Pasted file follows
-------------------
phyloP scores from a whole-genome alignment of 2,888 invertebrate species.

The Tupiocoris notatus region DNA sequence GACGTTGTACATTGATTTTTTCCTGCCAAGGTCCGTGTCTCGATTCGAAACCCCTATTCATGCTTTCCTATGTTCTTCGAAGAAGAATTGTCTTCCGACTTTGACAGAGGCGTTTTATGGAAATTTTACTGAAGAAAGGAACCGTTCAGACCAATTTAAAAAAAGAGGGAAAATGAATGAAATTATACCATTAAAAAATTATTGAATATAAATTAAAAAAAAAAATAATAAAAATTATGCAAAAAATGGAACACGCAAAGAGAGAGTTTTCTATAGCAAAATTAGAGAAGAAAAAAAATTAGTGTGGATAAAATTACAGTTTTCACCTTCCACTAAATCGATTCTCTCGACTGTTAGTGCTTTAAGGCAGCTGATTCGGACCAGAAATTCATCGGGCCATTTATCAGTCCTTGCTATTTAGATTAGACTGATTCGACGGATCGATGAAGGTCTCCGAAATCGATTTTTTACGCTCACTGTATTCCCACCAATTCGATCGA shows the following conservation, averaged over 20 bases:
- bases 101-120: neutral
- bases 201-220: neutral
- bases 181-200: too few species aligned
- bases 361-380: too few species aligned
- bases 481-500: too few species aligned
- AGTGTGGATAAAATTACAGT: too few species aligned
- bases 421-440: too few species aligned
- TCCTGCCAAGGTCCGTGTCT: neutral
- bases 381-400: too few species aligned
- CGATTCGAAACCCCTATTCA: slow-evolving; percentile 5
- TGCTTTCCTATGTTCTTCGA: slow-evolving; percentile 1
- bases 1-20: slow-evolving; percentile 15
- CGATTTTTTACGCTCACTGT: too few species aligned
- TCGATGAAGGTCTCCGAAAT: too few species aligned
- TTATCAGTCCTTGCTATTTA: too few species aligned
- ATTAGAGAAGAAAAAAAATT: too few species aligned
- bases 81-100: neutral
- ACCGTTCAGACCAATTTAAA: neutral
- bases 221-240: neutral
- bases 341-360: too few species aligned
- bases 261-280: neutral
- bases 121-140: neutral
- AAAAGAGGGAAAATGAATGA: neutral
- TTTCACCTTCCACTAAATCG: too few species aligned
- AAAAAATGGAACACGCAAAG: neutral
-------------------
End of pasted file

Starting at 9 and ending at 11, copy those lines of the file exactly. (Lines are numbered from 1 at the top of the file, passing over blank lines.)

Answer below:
- bases 421-440: too few species aligned
- TCCTGCCAAGGTCCGTGTCT: neutral
- bases 381-400: too few species aligned